The lecture barely starts when something wrong
With the computer brings the show unstuck.
In olden days when evening slides got stuck,
Mary used knives to move the slides along.
Everything fixed, she takes us through the throng
Of images the men who ruled Rome took
To wife, stamped like their husbands with the look
Of Caesar: bland, untroubled, restful, strong,
Caesarian women born above suspicion,
Till a mischance or flaw cracked the façade
And down they toppled. Now no erudition
Finds the real woman but all can guess how hard
The fate each faced alone, the public monster,
Her nature, husband, child, world turned against her.
15 June 2014
19 October 2015
25 April 2016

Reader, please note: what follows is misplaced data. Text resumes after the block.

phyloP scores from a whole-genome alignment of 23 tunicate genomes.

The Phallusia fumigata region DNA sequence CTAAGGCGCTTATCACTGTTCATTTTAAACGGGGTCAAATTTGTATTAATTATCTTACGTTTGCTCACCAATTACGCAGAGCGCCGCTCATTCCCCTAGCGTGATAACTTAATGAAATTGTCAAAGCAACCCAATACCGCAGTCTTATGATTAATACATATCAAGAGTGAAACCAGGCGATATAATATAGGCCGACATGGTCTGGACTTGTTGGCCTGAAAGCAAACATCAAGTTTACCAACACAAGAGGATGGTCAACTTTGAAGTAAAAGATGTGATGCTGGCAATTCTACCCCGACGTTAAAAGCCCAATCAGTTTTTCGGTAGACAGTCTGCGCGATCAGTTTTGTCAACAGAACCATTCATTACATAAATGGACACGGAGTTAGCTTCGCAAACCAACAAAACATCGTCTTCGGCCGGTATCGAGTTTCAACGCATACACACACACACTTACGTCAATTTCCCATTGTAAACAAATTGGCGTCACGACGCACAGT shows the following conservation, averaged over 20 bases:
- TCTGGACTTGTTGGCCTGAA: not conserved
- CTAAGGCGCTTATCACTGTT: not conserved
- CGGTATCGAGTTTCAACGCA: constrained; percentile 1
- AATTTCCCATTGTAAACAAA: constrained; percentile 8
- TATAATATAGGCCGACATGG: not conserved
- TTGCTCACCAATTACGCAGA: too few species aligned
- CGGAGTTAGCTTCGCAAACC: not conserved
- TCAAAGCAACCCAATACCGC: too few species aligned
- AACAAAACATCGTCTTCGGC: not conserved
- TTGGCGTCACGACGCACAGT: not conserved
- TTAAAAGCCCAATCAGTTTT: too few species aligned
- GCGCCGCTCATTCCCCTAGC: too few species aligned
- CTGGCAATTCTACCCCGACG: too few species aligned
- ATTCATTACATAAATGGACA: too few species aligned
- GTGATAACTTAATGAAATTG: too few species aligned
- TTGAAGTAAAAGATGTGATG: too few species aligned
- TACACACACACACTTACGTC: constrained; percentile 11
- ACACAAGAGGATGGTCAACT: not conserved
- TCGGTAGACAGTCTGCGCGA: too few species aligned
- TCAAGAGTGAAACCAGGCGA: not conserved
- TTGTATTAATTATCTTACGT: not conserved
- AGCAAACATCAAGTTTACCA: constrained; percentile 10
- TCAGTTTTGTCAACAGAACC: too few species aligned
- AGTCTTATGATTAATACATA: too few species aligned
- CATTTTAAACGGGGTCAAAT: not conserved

Mary’s fourth lecture is another richly suggestive pot-pourri of themes, this time floating around the feminine side of things. She had troubles with her power-point display at the start of the lecture and reminisced briefly about the old days with projectors, when she used knives to keep the slides moving. It was unintentional, or maybe subliminal, but it fitted in perfectly with the aura of menacing femininity she was conjuring up for the audience. It suits my purpose very well, where Mary is the mirror of the past.